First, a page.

An Indian and a Pakistani discuss the partition of the United Kingdom. By Ajeet Kumar in New Dehli.
Nearly two days after Scotland elected Humza Yousaf of Pakistani origin as its first leader despite his strong pitch for an independent country, social media flooded with speculations that the dispute between a Muslim and a Hindu leader — Rishi Sunak [the UK’s Prime Minister, of Indian origin] — may divide Britain into two parts.
Some compared it with the partition of India and Pakistan by the Britishers.
Notably, Yousaf is the first person of colour and the first Muslim to lead the country of 5.5 million people. The 37-year-old Glasgow-born son of South Asian immigrants, during his first speech, paid tributes to his grandparents who had migrated from Pakistan’s Punjab.
His party, Scottish National Party (SNP), has been pitching for a separate country since 2014. During his election campaigns, the newly elected leader again pitched his voice for a separate state from the United Kingdom.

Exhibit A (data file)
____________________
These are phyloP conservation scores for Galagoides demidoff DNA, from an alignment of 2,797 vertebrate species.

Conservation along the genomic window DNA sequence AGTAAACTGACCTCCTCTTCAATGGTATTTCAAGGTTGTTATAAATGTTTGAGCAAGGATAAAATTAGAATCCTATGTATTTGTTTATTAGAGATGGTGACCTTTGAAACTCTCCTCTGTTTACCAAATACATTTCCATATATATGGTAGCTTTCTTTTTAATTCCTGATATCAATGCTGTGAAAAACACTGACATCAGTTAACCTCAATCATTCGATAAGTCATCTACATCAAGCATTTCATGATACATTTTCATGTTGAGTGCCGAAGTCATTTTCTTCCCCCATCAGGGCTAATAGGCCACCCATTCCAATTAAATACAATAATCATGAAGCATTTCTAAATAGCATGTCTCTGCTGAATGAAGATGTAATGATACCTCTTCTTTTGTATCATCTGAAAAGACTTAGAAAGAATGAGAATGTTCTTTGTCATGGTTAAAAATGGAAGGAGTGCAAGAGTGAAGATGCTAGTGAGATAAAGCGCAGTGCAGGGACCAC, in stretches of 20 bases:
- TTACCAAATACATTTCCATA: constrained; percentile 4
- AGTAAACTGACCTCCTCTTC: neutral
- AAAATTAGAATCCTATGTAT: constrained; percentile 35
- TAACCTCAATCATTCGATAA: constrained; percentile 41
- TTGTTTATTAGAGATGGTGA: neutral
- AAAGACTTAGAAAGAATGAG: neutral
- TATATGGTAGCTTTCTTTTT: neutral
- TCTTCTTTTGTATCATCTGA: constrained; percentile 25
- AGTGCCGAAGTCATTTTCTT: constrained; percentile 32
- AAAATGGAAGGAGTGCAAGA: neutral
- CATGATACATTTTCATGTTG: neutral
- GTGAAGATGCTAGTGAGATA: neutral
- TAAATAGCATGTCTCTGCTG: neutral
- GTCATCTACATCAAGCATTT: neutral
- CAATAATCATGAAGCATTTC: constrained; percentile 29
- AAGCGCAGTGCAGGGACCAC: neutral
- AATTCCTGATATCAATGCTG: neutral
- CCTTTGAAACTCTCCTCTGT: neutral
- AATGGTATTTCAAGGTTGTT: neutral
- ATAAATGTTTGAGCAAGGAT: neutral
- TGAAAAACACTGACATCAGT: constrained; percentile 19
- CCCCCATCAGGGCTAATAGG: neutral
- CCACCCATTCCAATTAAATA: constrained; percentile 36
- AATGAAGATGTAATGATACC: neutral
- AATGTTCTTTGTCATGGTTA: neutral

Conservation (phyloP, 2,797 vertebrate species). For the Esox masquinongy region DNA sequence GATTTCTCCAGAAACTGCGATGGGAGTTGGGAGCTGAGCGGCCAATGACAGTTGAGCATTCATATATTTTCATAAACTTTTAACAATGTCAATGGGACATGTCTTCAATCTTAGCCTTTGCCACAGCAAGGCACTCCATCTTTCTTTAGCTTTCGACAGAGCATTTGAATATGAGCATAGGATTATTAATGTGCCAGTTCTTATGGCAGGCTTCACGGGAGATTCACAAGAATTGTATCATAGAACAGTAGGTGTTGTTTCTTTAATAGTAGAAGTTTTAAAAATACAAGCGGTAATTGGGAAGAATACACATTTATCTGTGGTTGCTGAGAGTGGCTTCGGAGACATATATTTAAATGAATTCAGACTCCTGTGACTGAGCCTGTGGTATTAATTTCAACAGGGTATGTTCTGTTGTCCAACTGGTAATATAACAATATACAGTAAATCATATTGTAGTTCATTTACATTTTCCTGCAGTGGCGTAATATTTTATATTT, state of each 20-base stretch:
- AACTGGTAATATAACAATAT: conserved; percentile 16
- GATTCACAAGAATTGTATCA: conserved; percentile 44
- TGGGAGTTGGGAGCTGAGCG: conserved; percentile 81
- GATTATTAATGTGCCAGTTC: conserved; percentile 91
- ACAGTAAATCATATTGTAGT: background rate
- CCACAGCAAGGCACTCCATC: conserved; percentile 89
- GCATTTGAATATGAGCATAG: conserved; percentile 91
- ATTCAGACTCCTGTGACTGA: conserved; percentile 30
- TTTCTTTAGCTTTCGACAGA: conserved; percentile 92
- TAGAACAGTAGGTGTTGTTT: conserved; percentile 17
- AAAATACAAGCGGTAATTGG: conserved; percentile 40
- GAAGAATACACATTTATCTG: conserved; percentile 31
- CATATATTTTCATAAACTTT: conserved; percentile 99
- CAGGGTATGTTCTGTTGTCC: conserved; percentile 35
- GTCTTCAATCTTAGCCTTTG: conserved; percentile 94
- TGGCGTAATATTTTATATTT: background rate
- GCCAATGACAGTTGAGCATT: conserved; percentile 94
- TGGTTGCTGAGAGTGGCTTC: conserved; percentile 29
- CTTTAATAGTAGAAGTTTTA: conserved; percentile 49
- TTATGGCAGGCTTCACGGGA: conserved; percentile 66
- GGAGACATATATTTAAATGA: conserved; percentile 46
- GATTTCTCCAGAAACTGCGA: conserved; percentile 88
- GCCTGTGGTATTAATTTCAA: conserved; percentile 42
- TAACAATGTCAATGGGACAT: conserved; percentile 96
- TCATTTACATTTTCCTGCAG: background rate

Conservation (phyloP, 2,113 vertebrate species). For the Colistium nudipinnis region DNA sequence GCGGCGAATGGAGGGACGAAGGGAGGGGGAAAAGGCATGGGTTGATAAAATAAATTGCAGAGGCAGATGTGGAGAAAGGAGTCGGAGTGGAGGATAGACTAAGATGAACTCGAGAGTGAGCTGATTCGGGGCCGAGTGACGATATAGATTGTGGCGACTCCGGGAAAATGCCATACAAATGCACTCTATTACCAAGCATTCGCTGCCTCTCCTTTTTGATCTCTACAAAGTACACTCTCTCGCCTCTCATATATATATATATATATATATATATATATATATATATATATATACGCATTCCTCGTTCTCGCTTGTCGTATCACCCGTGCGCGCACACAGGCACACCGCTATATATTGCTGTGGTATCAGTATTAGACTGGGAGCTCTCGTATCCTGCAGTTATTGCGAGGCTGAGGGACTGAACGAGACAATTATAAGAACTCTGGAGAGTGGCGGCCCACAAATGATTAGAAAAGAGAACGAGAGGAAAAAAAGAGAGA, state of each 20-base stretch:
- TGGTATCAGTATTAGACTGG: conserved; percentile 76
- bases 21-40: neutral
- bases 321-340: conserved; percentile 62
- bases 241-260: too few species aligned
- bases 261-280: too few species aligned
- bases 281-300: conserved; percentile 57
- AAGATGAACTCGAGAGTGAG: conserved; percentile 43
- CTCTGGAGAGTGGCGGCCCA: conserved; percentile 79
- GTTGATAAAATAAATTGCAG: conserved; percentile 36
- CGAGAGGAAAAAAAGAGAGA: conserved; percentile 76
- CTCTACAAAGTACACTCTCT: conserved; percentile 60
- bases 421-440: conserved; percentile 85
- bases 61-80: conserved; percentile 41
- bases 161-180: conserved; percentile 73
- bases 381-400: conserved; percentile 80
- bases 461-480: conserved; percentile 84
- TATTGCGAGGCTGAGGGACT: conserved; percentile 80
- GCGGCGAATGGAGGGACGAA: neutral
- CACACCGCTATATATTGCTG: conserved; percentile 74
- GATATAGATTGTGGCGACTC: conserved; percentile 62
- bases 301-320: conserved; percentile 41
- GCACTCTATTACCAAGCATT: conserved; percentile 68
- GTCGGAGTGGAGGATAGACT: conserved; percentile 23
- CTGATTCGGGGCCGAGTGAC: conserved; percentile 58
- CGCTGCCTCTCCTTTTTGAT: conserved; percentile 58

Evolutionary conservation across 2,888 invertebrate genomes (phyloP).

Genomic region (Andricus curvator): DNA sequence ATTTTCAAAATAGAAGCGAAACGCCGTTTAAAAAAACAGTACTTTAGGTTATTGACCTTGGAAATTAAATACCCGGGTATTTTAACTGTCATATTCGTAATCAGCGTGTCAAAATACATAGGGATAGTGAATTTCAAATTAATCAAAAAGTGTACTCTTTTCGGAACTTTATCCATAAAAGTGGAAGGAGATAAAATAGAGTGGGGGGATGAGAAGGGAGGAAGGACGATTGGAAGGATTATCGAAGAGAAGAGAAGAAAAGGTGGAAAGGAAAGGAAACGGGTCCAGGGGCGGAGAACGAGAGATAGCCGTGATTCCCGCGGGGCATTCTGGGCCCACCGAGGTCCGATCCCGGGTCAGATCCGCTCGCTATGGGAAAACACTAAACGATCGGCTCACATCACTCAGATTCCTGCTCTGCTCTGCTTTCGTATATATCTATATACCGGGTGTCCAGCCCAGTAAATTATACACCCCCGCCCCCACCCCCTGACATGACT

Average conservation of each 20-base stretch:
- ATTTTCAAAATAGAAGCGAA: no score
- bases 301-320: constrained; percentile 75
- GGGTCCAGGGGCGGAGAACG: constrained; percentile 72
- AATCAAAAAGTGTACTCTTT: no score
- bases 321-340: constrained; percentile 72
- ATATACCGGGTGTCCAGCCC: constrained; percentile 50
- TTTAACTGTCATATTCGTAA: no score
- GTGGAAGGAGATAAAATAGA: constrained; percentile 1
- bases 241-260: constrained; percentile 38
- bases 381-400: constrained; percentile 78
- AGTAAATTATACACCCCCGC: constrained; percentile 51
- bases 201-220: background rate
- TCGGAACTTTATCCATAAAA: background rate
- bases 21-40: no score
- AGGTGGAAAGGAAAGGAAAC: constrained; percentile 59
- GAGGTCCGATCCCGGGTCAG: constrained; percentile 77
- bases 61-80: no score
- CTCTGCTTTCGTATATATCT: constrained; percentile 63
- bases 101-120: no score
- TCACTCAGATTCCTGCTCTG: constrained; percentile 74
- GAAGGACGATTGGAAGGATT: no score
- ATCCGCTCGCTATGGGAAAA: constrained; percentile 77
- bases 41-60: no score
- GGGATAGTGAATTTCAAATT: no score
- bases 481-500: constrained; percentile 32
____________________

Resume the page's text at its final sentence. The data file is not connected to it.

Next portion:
Scottish voters backed remaining in the UK in a 2014 referendum that was billed as a once-in-a-generation decision. The SNP wants a new vote, but the central government in London has refused to authorize one, and the UK Supreme Court has ruled that Scotland can’t hold one without London’s consent. …
Meanwhile, this triggered a meme fest on social media where netizens cracked jokes over the fight between two leaders. Some said, “History is repeating”– a weird reference to when the Britishers divided India into two parts.
This is interesting commentary (though I wish he’d put his essay online, instead of just reading it to camera):
How the mighty have fallen.